Now is the time of year when we consider all that the past year held for us, and ponder what the year ahead will bring. This can stir up a vast array of emotions . . . hope, worry, excitement, fear, gratitude, fatigue, doubt, peace, longing, joy . . . sometimes several at once.
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A snowstorm left my family and I stuck at home, which gave us time to put a puzzle together. As we sorted the pieces, I found myself wondering what we all must wonder when the puzzle is still completely fragmented . . . “How are these pieces going to fit together to make any sort of sense?”
Last week the amazing tree in Rockefeller Center was lit for all to see, decorated with 30,000 lights and a Swarovsky crystal star on top. Beautiful! The sight of a lit tree at Christmastime evokes a response in just about all of us. I was intrigued when I came upon this explanation of the origin of the tradition . . .
The calendar still says November, but most everyone’s attention has turned to Christmas. I love Christmas! Time together with family, sweet treats, beautiful lights, lovely music, and gift giving to honor the greatest Gift ever given . . . Jesus Christ.
But I find myself not quite ready to let go of Thanksgiving yet . . . there are so very many reasons to be thankful, the season deserves to linger. Even in the midst of really difficult times . . . whether it be health related, financial, relational or something else entirely . . . there is always something for which we can be grateful.
The November 2012 New York City Legacy will kick off this Sunday. This year, we have 16 families from around the country including: Indiana, Texas, California, Oregon, New York, Massachusetts, North Carolina, South Dakota, Mississippi, Arkansas, Florida, Wisconsin, Arizona, Nebraska, and Washington. Similarly, our loving and servant-hearted volunteers are from New York, Indiana, Virginia, Florida, North Carolina, Georgia, Minnesota, Nebraska, and Maryland.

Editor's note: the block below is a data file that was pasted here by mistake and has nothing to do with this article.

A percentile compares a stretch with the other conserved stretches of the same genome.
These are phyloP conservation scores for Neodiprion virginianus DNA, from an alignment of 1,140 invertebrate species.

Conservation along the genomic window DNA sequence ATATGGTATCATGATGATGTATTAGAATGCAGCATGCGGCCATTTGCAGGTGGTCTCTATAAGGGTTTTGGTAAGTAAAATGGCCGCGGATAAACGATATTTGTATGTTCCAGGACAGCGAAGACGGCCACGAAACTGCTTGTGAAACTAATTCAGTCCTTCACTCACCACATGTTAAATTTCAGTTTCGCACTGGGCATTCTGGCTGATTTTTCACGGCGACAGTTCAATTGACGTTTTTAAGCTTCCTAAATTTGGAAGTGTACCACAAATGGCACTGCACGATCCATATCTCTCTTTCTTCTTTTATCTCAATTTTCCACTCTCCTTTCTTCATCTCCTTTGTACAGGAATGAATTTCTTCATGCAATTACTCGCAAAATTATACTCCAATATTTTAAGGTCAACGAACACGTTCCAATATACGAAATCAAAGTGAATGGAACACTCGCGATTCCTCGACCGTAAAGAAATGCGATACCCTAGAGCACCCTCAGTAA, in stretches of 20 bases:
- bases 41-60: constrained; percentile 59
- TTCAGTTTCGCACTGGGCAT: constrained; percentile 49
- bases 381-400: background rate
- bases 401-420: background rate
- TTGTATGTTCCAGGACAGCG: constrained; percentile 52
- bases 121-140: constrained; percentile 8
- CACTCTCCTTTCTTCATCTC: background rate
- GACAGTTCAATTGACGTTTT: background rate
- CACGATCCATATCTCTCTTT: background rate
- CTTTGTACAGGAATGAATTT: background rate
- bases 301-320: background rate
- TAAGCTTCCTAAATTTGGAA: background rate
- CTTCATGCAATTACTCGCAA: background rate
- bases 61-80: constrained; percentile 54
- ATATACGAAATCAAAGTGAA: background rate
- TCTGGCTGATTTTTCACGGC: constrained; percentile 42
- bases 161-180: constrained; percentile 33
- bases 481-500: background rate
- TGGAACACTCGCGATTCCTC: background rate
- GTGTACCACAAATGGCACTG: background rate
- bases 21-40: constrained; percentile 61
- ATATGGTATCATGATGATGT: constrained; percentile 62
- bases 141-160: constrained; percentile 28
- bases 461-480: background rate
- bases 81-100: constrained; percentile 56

Here are a few of the highlights these families can expect:
Earlier this week, my family and I were walking on the grounds of a chapel in St. Augustine, FL. While strolling through this beautifully manicured piece of our nation's history, I came across a statue of St. Francis of Assisi, who is highly revered in the Catholic church. Next to the statue was a prayer that is often associated with St.Francis. As I read the prayer, my heart was immediately grabbed by how closely this prayer parallels the heartfelt service offered by Inheritance of Hope volunteers.
Peace. It does not mean being in a place where there is no noise, trouble or hard work. It means to be in the midst of those things and still be calm in your heart.
How do you do that? When there are true storms pounding down on us and looming in the distance how do we remain calm in our hearts? How do we "dance in the rain"?
USA TODAY's Nashville music critic Brian Mansfield was diagnosed with colon cancer at age 48. He now chronicles his life with the disease - and with only a small part of his colon - in a series of weekly installments.
Below is a segments from a recent article in USA Today titled My Semicolon Life: What to say to a Cancer Patient:
What's the very best thing you can hear from a friend when you've got cancer?
The other night my family and I stopped at a new convenience center in town that is way better then your average gas station. Yes, they sell gasoline, snacks and drinks but they also have a full deli and a pay-by-the-ounce yogurt and topping bar. Well, as we got out of the car to check it out a somewhat scraggly looking man approached my husband. The kids and I kept walking into the store unaware that my husband had stopped to talk with the man.